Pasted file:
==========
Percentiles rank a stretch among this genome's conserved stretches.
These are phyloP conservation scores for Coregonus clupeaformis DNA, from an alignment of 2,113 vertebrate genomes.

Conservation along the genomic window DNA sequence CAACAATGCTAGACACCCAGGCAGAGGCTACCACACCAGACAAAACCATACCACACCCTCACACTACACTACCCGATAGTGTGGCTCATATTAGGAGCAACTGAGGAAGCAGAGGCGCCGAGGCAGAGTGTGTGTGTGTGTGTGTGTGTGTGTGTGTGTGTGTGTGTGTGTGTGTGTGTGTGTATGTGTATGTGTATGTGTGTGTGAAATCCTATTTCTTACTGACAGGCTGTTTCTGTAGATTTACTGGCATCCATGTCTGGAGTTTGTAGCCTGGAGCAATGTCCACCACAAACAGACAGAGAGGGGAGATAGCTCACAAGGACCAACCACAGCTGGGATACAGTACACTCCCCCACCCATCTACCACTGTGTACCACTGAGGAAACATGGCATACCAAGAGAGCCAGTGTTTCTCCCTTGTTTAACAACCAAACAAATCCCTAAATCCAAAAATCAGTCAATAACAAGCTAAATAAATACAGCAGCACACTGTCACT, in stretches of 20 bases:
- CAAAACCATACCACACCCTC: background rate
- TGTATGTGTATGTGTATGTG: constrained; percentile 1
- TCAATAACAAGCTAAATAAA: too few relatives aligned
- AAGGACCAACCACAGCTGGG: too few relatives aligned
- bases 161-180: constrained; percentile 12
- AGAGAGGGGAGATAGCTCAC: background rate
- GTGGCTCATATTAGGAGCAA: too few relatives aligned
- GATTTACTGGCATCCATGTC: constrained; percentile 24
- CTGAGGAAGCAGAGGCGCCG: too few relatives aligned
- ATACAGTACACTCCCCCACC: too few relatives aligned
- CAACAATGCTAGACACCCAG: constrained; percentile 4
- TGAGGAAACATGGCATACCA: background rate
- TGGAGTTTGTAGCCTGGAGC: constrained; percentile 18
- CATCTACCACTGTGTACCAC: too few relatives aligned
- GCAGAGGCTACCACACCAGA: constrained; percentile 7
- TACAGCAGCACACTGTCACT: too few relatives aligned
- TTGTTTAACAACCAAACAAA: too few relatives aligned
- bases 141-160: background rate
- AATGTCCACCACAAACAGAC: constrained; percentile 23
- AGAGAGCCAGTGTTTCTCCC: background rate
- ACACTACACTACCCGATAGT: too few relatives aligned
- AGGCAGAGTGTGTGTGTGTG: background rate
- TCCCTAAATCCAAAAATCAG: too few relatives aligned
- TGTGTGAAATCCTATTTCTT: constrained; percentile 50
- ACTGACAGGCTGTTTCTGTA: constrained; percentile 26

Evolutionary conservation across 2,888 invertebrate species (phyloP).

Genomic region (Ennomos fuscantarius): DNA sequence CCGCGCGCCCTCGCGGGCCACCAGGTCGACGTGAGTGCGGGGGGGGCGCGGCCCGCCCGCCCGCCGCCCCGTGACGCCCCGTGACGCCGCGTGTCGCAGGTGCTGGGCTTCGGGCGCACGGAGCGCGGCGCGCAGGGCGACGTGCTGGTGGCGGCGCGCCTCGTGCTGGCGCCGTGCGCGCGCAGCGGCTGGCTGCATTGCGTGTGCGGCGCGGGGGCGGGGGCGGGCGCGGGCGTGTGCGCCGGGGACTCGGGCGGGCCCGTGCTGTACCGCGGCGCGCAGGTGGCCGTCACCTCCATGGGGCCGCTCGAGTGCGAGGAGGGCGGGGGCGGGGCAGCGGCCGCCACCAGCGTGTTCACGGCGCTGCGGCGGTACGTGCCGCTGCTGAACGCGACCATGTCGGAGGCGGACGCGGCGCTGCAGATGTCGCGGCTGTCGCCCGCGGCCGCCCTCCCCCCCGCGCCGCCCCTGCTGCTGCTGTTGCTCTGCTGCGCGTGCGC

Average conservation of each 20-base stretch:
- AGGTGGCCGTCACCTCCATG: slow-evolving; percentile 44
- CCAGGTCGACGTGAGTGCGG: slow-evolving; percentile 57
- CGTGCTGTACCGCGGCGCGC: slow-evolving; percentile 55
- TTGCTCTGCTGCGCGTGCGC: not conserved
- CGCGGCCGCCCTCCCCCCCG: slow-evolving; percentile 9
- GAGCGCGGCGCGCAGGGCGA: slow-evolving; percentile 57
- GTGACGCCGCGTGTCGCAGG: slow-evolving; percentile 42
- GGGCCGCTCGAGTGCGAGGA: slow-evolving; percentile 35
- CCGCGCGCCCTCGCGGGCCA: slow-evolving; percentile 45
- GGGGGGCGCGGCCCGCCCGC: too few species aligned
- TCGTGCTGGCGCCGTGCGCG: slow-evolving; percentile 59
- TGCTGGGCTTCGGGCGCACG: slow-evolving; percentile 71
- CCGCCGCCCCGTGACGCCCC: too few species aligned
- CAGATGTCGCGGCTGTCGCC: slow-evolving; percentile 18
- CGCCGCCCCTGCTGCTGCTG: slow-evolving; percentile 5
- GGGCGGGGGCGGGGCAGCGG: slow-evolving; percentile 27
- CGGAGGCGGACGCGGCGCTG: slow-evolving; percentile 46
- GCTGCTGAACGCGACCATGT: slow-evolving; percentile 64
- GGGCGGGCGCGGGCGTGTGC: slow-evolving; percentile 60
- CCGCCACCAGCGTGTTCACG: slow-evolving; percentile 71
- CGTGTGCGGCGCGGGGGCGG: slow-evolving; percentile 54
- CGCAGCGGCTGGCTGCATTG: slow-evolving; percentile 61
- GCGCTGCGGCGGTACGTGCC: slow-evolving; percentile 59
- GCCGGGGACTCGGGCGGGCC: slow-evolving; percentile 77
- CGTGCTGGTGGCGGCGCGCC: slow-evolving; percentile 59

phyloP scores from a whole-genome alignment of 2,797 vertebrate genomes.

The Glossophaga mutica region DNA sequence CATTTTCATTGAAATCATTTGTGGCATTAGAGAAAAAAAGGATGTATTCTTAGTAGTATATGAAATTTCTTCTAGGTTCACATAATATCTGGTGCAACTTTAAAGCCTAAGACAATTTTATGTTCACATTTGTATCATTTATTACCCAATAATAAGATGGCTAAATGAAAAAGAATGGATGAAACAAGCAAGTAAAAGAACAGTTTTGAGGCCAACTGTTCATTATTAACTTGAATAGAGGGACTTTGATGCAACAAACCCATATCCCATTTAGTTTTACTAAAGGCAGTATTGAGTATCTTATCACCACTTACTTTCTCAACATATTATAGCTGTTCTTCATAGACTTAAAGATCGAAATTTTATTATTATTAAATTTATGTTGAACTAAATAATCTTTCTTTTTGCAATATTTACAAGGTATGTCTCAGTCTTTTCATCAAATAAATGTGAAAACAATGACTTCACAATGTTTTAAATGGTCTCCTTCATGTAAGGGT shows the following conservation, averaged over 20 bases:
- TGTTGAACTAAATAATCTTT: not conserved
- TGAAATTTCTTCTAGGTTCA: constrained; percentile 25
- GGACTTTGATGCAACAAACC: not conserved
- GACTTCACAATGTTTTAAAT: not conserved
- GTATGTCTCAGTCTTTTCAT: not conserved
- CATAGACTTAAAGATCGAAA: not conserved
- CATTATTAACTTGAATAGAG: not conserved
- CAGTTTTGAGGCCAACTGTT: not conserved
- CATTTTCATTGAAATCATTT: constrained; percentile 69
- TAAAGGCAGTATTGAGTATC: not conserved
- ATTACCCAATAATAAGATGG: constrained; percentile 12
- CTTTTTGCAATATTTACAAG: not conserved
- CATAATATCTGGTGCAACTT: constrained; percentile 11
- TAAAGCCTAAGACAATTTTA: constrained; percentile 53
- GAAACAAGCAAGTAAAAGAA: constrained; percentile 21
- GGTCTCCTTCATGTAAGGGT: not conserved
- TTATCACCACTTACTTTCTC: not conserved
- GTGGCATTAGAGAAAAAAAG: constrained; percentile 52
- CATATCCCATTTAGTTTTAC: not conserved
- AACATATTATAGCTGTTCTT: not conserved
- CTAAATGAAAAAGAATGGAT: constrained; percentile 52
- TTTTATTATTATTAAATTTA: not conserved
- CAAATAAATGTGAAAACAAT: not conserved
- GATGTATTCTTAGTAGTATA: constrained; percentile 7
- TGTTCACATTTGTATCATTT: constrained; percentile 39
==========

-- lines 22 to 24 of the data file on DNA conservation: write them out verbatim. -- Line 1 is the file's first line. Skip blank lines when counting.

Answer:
- AATGTCCACCACAAACAGAC: constrained; percentile 23
- AGAGAGCCAGTGTTTCTCCC: background rate
- ACACTACACTACCCGATAGT: too few relatives aligned